Our blind tasting game—without the tasting! Can you identify a wine just by reading its tasting note? We post real Wine Spectator reviews. You use clues such as color, aromas, flavors and structure to figure out the grape, age and origin. Good luck!
Tasting Note: A racy style, this delivers lemon, baked apple and lanolin flavors backed by crackling acidity. Turns laser like on the intense finish, where the citrus element echoes.
And the answer is...
Our racy mystery wine delivers lemon, apple and lanolin flavors with intense acidity. Let’s figure out what it is!
We can begin by eliminating Gewürztraminer, which makes fuller-bodied whites with spicy and floral accents and low levels of acidity.
We can also rule out Viognier due to its lower levels of acidity. Plus, our wine is missing Viognier’s distinctive texture, frequently described as creamy or oily. Let’s move on.
Albariños can show crackling acidity, but their profiles steer toward stone fruit, melon and floral flavors with saline accents. That doesn’t sound right either.
With its intense acidity and fruit flavors, our wine could be a lean and focused expression of Chardonnay. However, lanolin would be an unusual descriptor for Chardonnay. Maybe another grape works better?
While Rieslings can be rich, succulent or even sweet, many versions are leaner, with racy acidity and citrus flavors. They display hallmark notes of petrol or lanolin, particularly with some age. This sounds closest to the mark.
This wine is a Riesling.
Country or Region of Origin
Riesling has a significant footprint throughout the winegrowing world. However, since it thrives best in cooler climates, it would be difficult to find Riesling growing in Spain. With many suitable microclimates for it, Italy does grow some Riesling; but the grape isn’t nearly as significant there as Italy’s many other white varieties, such as Pinot Grigio and Vermentino. While California’s Riesling vines have been replaced by other varieties in recent decades, the Golden State does produce a significant amount of Riesling each year. These wines tend to be riper and juicier with dried fruit notes. Riesling has found a niche in Australia, notably in Clare Valley, which offers ideal growing conditions with its cool breezes and low nighttime temperatures. Australian Rieslings generally show a range of tropical fruit, melon and spice notes, often with a distinctive lime detail. This contrasts with styles from Germany, where Riesling is believed to have originated, which tend to show orchard fruit and citrus notes with intense acidity and minerally, waxy accents. Germany’s Riesling sounds like the best fit.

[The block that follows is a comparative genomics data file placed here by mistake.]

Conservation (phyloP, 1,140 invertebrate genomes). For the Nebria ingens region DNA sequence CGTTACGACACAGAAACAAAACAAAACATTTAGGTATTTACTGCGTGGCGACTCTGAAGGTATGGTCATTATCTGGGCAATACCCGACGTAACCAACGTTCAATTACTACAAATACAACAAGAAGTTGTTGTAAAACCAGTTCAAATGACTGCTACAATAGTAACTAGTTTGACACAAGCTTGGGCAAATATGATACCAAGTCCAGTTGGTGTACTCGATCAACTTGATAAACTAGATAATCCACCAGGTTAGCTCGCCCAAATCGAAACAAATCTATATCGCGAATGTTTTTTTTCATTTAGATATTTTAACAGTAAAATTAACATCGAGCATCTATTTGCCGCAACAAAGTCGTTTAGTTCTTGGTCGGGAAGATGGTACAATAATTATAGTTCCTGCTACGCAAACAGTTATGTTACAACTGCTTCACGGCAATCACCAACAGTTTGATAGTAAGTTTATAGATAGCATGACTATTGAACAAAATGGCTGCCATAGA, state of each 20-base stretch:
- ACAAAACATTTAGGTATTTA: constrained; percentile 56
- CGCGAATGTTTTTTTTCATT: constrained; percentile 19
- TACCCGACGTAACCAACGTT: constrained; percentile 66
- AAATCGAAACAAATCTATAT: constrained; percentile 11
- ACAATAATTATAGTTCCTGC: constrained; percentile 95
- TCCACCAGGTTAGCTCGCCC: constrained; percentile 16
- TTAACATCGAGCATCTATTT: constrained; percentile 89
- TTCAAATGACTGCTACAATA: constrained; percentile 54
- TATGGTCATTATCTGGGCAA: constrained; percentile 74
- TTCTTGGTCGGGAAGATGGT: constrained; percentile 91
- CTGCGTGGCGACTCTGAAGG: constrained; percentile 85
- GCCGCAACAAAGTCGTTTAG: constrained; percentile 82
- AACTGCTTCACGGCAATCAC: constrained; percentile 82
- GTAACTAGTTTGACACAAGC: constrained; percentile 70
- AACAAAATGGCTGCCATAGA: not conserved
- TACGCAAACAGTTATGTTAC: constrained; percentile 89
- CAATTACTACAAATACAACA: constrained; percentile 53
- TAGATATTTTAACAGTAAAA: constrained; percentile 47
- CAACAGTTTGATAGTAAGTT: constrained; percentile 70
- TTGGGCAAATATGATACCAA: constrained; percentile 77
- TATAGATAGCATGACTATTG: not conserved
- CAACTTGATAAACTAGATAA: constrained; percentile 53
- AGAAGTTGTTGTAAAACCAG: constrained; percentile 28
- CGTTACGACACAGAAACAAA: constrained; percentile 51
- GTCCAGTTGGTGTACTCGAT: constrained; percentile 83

This Riesling is from Germany.
We know that our Riesling is from Germany, so we can eliminate California’s Alexander Valley, Australia’s Coonawarra, Spain’s Rueda and Italy’s Venezia-Giulia. This leaves us with two German appellations: Ahr and Rheingau. While Ahr grows some Riesling, this river valley is predominantly known for making red wines from Pinot Noir, and most of its vineyards are planted to red varieties. Farther south, Riesling is the premier grape in Rheingau, where producers use it to make whites at a range of sweetness levels, including dry versions with high levels of acidity. We’ve found a match!
This Riesling is from Rheingau.
Because of their high levels of acidity, Rieslings are built for aging. As they age, notes of baked fruit, petrol and lanolin become more prominent. Bearing this in mind, it seems like our Riesling has undergone a moderate amount of aging. Let’s look back at some of Germany’s more recent vintages to figure out our wine’s age.
Germany experienced record July heat in 2019, leading to a crop of silky Rieslings with rich cream, butter, honey and stone fruit notes. The weather in 2018 was favorable, resulting in a large harvest and intense Rieslings with apple and citrus flavors. Germany’s winemakers faced rain and low yields in 2017, and that year’s Rieslings display tropical fruit and spice flavors. Germany had a hot, dry summer and good harvest weather in 2016, which produced elegant Rieslings with mineral and floral notes. 2018’s Rieslings sound like the best fit here.
This Riesling is from the 2018 vintage, making it four years old.
This is the Peter Jakob Kühn Riesling Trocken Rheingau Hallgarten Rheinschiefer 2018, which scored 90 points in the Nov. 15, 2021, issue of Wine Spectator. It retails for $26, and 75 cases were imported. For more on Germany’s wines, read senior editor Bruce Sanderon’s tasting report, "The Heat Is On," in the Nov. 30, 2021, issue of Wine Spectator.
—Aaron Romano, associate editor